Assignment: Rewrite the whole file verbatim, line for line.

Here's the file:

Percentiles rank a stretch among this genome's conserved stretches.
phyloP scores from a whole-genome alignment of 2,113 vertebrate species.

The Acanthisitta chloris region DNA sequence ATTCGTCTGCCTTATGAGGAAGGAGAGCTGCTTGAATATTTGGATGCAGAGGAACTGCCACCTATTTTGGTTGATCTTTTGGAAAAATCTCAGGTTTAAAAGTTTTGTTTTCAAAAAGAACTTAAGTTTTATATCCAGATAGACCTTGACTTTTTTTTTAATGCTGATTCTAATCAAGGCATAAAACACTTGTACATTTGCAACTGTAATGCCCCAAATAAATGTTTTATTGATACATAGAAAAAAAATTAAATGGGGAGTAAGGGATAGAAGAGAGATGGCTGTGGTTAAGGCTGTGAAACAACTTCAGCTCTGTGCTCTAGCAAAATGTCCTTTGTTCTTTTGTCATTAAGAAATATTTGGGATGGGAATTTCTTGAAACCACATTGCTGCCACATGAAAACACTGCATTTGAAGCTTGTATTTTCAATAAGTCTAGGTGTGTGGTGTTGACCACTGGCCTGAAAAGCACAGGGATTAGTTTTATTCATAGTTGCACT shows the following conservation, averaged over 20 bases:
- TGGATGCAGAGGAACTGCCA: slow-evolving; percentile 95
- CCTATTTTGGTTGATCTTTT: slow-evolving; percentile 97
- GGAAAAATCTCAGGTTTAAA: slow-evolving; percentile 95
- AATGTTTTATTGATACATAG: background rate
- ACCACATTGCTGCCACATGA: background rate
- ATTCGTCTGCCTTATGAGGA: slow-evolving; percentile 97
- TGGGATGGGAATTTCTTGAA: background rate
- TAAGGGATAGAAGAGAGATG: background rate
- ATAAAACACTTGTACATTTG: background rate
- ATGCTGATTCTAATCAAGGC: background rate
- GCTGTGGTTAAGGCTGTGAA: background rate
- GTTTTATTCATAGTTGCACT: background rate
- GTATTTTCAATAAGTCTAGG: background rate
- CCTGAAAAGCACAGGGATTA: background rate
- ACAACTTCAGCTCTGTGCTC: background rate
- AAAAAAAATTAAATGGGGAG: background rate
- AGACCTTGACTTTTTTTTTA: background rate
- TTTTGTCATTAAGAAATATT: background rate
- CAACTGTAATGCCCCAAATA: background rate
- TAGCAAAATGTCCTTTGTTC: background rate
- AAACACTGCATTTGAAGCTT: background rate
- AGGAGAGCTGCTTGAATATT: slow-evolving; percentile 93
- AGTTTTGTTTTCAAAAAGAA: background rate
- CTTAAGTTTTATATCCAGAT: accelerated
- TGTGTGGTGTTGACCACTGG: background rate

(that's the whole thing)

Percentiles rank a stretch among this genome's conserved stretches.
phyloP scores from a whole-genome alignment of 2,113 vertebrate species.

The Acanthisitta chloris region DNA sequence ATTCGTCTGCCTTATGAGGAAGGAGAGCTGCTTGAATATTTGGATGCAGAGGAACTGCCACCTATTTTGGTTGATCTTTTGGAAAAATCTCAGGTTTAAAAGTTTTGTTTTCAAAAAGAACTTAAGTTTTATATCCAGATAGACCTTGACTTTTTTTTTAATGCTGATTCTAATCAAGGCATAAAACACTTGTACATTTGCAACTGTAATGCCCCAAATAAATGTTTTATTGATACATAGAAAAAAAATTAAATGGGGAGTAAGGGATAGAAGAGAGATGGCTGTGGTTAAGGCTGTGAAACAACTTCAGCTCTGTGCTCTAGCAAAATGTCCTTTGTTCTTTTGTCATTAAGAAATATTTGGGATGGGAATTTCTTGAAACCACATTGCTGCCACATGAAAACACTGCATTTGAAGCTTGTATTTTCAATAAGTCTAGGTGTGTGGTGTTGACCACTGGCCTGAAAAGCACAGGGATTAGTTTTATTCATAGTTGCACT shows the following conservation, averaged over 20 bases:
- TGGATGCAGAGGAACTGCCA: slow-evolving; percentile 95
- CCTATTTTGGTTGATCTTTT: slow-evolving; percentile 97
- GGAAAAATCTCAGGTTTAAA: slow-evolving; percentile 95
- AATGTTTTATTGATACATAG: background rate
- ACCACATTGCTGCCACATGA: background rate
- ATTCGTCTGCCTTATGAGGA: slow-evolving; percentile 97
- TGGGATGGGAATTTCTTGAA: background rate
- TAAGGGATAGAAGAGAGATG: background rate
- ATAAAACACTTGTACATTTG: background rate
- ATGCTGATTCTAATCAAGGC: background rate
- GCTGTGGTTAAGGCTGTGAA: background rate
- GTTTTATTCATAGTTGCACT: background rate
- GTATTTTCAATAAGTCTAGG: background rate
- CCTGAAAAGCACAGGGATTA: background rate
- ACAACTTCAGCTCTGTGCTC: background rate
- AAAAAAAATTAAATGGGGAG: background rate
- AGACCTTGACTTTTTTTTTA: background rate
- TTTTGTCATTAAGAAATATT: background rate
- CAACTGTAATGCCCCAAATA: background rate
- TAGCAAAATGTCCTTTGTTC: background rate
- AAACACTGCATTTGAAGCTT: background rate
- AGGAGAGCTGCTTGAATATT: slow-evolving; percentile 93
- AGTTTTGTTTTCAAAAAGAA: background rate
- CTTAAGTTTTATATCCAGAT: accelerated
- TGTGTGGTGTTGACCACTGG: background rate